It’s a profoundly offensive inquiry when stripped of its naïveté, and one that demands no more sophisticated a response than, “What the fuck has it got to do with you?!” The helplessness with which people ask whether I’ve (whisper it) gone all the way, however, suggests that it is a nugget of information they must have in order to continue interacting with me on an equal footing; that they can’t think or act normally until they know.
If casual acquaintances can’t relax in my company until they have the information they need to fit me into whichever conceptual category makes them feel at ease, then perhaps I have a social duty to help potential sexual partners in a similar way. Should I be prepared to be much more up-front than I currently am with people I want to go bed with about what they’re going to find if – and when – we get our respective kits off? Is it simply fairer for me to assume responsibility for making sure no-one has any unwelcome surprises during the imminent bout of horizontal gymnastics? Do I have a duty to somehow protect my inamoratae, whether male or female, from a sexual experience they might regret, by making sure, right from the off, that we’ve got something straight between us (ba-dum tshh!)?
I haven’t had to take this much responsibility for the management of other people’s feelings since I transitioned. Back then, I broke the news to (and managed the expectations of) huge numbers of enormously diverse people, from the thousand-odd students and staff at the school where I taught, to my friends, acquaintances, PhD supervisor, mother, and – most terrifying of all – my unexpectedly conservative brother. I thought I was done breaking the news to people, but it seems that, in the bedroom department, I may have to start all over again. Is their any other group, apart from the horny and transgender, from which such an absolute degree of vulnerability and openness would ever reasonably be expected?
There is a conspicuous difference in the ways that men’s and women’s crotches are treated in western popular media. In the case of the lady, a scantily covered vulva is openly and unsqueamishly sexualised: fashion magazines actively encourage the display of what James Joyce called “those succulent bivalves”, while music videos flaunt them and sports events positively ram them down our throats. I already feel intimately acquainted with the camel-toes (or is it camels-toe?) of Lady Gaga, Jessie J, Nicki Minaj, Cardi B, Beyoncé, all of Little Mix, and every Olympic gymnast who has ever walked a beam or twirled a ribbon (to name but a few).
The trouser-fronts of men, meanwhile, are not presented with quite so much alacrity for our delectation and enjoyment. Tight swimming trunks are determinedly desexualised by being laughingly referred to as budgie smugglers, whilst the fashion of sagging pants that was popular in the late nineties and early noughties was roundly criticised for promoting a form of legitimised sexual aggression.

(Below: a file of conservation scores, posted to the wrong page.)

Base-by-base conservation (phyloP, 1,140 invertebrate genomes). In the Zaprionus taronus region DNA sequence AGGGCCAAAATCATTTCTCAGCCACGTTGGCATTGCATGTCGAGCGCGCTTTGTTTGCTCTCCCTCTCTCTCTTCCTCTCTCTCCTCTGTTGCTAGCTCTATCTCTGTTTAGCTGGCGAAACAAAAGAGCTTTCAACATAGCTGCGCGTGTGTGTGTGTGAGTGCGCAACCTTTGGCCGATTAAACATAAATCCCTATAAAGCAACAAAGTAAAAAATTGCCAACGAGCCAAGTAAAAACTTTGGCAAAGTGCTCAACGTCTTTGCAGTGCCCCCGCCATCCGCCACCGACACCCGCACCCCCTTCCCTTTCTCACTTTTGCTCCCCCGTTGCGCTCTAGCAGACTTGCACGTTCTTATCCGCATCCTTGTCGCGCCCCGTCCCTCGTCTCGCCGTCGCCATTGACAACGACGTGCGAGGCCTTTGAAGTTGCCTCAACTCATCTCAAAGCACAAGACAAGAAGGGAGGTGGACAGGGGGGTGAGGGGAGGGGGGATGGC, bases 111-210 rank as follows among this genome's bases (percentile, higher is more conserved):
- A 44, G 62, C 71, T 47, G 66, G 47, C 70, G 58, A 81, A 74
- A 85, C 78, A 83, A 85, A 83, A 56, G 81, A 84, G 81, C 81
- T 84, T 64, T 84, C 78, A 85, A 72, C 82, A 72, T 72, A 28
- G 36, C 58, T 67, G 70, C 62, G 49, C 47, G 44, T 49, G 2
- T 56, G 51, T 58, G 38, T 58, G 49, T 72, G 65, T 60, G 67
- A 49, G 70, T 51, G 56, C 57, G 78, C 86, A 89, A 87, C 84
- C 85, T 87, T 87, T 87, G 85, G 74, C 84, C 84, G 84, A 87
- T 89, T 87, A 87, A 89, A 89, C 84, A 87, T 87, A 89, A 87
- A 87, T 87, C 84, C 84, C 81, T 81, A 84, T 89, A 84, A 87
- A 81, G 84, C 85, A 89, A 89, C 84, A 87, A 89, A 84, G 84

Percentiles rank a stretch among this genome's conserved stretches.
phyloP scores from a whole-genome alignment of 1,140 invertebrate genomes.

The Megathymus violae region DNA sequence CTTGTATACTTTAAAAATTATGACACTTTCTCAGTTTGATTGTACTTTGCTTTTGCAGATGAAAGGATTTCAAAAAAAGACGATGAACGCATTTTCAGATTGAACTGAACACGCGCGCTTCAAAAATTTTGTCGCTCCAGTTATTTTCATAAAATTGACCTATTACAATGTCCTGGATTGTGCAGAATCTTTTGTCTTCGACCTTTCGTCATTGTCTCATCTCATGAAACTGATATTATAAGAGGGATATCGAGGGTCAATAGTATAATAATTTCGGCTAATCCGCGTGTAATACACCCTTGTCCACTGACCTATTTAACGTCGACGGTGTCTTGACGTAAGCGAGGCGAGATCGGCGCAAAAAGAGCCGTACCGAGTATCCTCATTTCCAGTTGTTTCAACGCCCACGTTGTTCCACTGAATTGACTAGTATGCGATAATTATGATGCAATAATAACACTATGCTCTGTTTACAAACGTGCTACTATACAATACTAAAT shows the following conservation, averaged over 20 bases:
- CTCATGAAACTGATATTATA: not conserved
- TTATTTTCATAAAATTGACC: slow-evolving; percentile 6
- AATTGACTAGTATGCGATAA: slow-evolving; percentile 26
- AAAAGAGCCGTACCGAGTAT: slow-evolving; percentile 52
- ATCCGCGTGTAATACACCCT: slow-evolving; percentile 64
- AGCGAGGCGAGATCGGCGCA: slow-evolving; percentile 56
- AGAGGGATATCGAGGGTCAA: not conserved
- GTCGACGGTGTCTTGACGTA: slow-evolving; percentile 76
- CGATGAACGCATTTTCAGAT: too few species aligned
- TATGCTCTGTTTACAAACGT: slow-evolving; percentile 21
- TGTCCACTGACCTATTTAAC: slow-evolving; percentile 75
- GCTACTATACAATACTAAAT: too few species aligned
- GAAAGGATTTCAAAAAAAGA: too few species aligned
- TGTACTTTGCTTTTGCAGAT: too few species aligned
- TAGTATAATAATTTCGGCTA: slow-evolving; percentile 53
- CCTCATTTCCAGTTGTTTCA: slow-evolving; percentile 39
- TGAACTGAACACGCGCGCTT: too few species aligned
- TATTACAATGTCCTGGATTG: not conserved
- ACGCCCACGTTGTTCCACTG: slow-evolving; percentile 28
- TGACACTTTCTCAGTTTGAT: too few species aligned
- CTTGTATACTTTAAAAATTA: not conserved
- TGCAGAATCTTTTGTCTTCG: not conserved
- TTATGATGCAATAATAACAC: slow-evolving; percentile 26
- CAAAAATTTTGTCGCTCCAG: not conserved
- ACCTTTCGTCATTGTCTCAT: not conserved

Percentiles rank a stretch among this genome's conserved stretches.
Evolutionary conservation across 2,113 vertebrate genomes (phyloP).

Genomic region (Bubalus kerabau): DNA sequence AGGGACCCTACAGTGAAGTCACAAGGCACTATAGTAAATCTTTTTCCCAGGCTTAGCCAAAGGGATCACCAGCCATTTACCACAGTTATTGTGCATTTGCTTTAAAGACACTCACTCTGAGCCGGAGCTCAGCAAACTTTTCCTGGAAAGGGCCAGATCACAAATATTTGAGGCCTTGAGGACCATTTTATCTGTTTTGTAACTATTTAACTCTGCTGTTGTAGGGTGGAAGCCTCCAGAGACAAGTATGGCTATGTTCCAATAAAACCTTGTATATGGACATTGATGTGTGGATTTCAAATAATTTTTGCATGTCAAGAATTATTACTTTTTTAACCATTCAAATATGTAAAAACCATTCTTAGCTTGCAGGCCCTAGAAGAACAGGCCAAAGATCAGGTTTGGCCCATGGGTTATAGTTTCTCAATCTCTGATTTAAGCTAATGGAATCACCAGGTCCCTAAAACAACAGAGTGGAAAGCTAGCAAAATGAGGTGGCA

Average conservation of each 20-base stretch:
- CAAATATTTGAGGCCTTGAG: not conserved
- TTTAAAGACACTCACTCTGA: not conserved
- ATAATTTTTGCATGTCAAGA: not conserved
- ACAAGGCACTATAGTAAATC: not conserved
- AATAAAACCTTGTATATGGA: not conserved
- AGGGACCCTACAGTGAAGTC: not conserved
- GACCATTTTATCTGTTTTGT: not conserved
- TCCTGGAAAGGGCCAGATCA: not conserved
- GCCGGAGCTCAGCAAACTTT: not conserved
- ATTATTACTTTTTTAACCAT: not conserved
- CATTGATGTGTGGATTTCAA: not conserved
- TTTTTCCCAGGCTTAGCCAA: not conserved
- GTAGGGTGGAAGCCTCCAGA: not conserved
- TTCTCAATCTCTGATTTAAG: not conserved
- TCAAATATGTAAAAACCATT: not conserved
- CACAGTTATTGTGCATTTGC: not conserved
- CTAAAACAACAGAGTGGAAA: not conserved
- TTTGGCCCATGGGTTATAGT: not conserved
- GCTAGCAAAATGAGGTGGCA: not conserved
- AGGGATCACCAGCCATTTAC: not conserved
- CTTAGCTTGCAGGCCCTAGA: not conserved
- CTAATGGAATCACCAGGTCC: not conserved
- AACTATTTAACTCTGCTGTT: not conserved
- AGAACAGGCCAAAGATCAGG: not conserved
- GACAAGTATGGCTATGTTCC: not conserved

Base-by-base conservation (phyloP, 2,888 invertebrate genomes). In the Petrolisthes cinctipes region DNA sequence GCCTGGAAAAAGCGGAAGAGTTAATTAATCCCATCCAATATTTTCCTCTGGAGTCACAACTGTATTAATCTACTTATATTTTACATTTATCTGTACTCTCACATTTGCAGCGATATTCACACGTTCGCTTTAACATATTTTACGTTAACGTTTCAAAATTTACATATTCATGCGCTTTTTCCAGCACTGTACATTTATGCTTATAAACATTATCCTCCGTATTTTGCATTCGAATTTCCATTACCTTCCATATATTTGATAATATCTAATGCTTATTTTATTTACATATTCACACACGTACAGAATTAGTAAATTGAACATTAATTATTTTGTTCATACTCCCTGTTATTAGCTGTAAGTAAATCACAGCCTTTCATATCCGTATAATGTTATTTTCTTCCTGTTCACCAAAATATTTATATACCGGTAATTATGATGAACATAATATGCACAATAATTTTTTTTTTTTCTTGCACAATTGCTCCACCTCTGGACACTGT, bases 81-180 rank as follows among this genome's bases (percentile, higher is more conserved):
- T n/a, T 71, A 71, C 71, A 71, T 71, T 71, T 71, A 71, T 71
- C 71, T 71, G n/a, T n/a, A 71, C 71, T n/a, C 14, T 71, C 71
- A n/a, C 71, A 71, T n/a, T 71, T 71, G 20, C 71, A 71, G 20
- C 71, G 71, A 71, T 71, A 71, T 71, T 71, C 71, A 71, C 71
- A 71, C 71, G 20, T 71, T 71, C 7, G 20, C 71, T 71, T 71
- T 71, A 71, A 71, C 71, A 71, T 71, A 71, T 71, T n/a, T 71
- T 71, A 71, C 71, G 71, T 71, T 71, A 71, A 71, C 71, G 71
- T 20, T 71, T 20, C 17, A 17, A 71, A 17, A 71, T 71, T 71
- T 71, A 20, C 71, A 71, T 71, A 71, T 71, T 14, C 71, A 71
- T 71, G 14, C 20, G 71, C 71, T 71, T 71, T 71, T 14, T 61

The vogue for sagging trousers probably originated in the American prison system, where prisoners are not permitted the use of belts. Belts (like shoelaces) could be used as a weapon, or as a means of attempting suicide, so inmates have them confiscated before they are escorted to their cell. When their popularity in the arena of hip-hop music took low-riding pants into the domain of urban fashion, the result was a huge number of adolescents and young men wearing denim or canvas trousers so low on their hips, that their underwear was clearly visible, their arse was pretty much completely on show, and the buttocks of the low-riders themselves hung down loose and empty, like the glutes of aging elephants.
Sagging trousers may also be prison code for sexual availability, or that the wearer has already become the sexual property of another inmate. When the fashion exploded in US and UK cities, at the very backside of the twentieth century, those with a penchant for low-riding trousers were accused of indecency, and the wearing of them in some American states was, ironically, made a criminal offence. Indeed, it was not uncommon in the mid-noughties to see a gentleman with trousers slung so low on his hips that a shock of public hair was visible over the waistband of his Calvin Kleins. The threat of actually seeing someone’s penis became very real, with some low-riders held up by little more than the law of good-taste.
My argument is not that the vogue for saggy pants was an affront to human decency, but that it illustrates the dichotomy between the way popular culture views the loins of men and the crotches of women. Groinal displays by men are either hilarious or sickening; they’re either the ‘lunchbox’ of a well-endowed decathlete – to be giggled at through their flimsy lycra modesty – or they’re a statement of sexual aggression so egregious, that some would see them banned in public. The inguina of women, meanwhile, are proudly exhibited on bill-boards, paraded unashamedly on stage, and lingered over by the camera operators of superhero movies. The disparity is so stark, that it doesn’t seem unreasonable to conclude that, for the purposes of entertainment and advertising, women’s crotches aren’t regarded as genitalia at all. When a woman’s loins are emblazoned on hoardings three-metres square, perhaps they are displayed there simply to demonstrate that women don’t have penises, and it is the mere fact of women’s lack of a trouser-snake that our attention is being drawn to. When a woman announces her front-parts in a pair of leggings, skin-tight trousers or a leotard, perhaps it isn’t a crotch that is being shown at all. If the presentation of lady-loins is neither hilarious nor obscene, but the display of a gentleman’s groin is, then maybe it isn’t a crotch that we’re seeing. The only way to explain this cultural discrepancy is to assume that the thing we are looking at when we look through fabric at the V between a woman’s thighs isn’t a thing at all. Maybe it’s a vacuum; something that isn’t there. Perhaps what we’re seeing is an absence of crotch.